Want to stop supervisors who allow off-the-clock work or look the other way when employees work unpaid overtime? Remind them that the Fair Labor Standards Act allows employees to sue supervisors who violate the law personally—not just the organization itself.
Need employment law advice? Your employee’s hungry attorney knows the latest on employment at will, reasonable accommodations, and more.
Minimize employer liability, optimize labor relations, bullet-proof your employee handbook and update your knowledge of ADA guidelines with our employment law advice.
Each year, new employment laws go on the books and courts write thousands upon thousands of decisions interpreting old laws. Yet, year after year, many HR professionals reach up onto a dusty shelf to hand new employees the same old employee handbook someone wrote years ago—too often without a second of consideration whether the contents still pass legal muster.
In recent months, the National Labor Relations Board has been busy. So have courts that oversee its activities. Two courts handed down employer-friendly decisions invalidating or at least delaying the implementation of new rules instituted by the NLRB.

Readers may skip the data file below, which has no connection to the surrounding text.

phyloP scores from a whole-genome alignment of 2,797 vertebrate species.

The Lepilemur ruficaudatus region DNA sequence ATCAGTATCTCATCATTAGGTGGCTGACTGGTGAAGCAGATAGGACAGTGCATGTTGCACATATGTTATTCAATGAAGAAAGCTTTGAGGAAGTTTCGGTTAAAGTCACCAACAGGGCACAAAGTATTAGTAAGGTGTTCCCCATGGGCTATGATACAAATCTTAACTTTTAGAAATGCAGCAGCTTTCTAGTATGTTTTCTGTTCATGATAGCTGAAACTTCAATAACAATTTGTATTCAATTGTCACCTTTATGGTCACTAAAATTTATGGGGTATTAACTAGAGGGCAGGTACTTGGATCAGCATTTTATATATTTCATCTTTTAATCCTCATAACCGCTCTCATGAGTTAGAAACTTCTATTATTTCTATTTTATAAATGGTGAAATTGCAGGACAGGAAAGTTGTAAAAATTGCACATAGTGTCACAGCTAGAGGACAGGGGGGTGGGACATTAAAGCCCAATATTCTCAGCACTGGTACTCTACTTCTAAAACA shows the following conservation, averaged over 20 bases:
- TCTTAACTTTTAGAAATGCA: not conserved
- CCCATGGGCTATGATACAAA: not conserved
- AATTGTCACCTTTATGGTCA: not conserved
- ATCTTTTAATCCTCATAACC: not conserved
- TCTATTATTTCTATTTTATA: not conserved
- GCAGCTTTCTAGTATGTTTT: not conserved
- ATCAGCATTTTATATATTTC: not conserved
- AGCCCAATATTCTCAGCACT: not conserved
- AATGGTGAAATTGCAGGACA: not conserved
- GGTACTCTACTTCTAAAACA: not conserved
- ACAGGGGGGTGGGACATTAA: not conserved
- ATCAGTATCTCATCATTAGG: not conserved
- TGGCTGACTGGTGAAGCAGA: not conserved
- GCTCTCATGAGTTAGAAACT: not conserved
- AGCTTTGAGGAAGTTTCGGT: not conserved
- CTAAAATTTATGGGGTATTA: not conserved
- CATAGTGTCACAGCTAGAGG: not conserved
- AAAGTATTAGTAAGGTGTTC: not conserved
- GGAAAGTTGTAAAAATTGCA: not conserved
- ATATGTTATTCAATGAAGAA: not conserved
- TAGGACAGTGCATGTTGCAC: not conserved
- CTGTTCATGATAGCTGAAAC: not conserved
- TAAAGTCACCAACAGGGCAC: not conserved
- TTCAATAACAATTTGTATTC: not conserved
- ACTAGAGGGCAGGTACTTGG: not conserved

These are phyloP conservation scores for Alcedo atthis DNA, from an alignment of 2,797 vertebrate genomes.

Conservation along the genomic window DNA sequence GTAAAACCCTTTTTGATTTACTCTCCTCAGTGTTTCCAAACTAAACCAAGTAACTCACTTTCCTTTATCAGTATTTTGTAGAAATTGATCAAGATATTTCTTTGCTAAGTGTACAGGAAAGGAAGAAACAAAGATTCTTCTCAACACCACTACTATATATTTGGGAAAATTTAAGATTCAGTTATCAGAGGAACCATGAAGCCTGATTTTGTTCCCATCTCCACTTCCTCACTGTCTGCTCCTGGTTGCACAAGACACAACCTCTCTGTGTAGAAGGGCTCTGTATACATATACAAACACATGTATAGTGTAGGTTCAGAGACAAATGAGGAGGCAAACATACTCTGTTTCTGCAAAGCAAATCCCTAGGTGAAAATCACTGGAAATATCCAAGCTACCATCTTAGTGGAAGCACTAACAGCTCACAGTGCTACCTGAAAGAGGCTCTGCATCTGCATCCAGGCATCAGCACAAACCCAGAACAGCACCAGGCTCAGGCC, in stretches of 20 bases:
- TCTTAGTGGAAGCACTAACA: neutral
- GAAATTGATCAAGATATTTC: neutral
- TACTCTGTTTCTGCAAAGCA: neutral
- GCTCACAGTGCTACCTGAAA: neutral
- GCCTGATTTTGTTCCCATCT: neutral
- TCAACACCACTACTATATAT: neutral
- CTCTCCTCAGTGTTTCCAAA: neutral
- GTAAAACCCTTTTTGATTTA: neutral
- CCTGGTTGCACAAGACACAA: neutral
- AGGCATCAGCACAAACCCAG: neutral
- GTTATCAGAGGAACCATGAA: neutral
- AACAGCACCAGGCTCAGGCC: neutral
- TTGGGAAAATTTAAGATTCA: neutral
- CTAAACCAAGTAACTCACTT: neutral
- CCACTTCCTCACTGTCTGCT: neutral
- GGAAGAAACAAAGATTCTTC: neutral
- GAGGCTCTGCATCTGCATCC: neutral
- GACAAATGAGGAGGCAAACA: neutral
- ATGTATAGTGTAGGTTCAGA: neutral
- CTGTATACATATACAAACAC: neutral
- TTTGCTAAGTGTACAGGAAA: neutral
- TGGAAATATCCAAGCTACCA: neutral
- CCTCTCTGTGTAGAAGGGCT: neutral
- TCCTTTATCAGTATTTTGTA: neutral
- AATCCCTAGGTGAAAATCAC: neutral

Your risk of running afoul of the child labor laws has increased, and penalties can be harsh. A recent government study found a surprisingly high percentage of teen employees working longer hours than federal law allows, and also in jobs deemed too dangerous by law. Now, federal and state safety investigators are more interested than ever in child labor compliance.
The ADA requires employers to reasonably accommodate applicants or employees with mental or physical disabilities who are qualified to perform the job’s essential functions with or without a reasonable accommodation. Still, it’s a tricky issue.
If your organization is required to keep track of employees’ injuries, take note of two OSHA interpretation letters.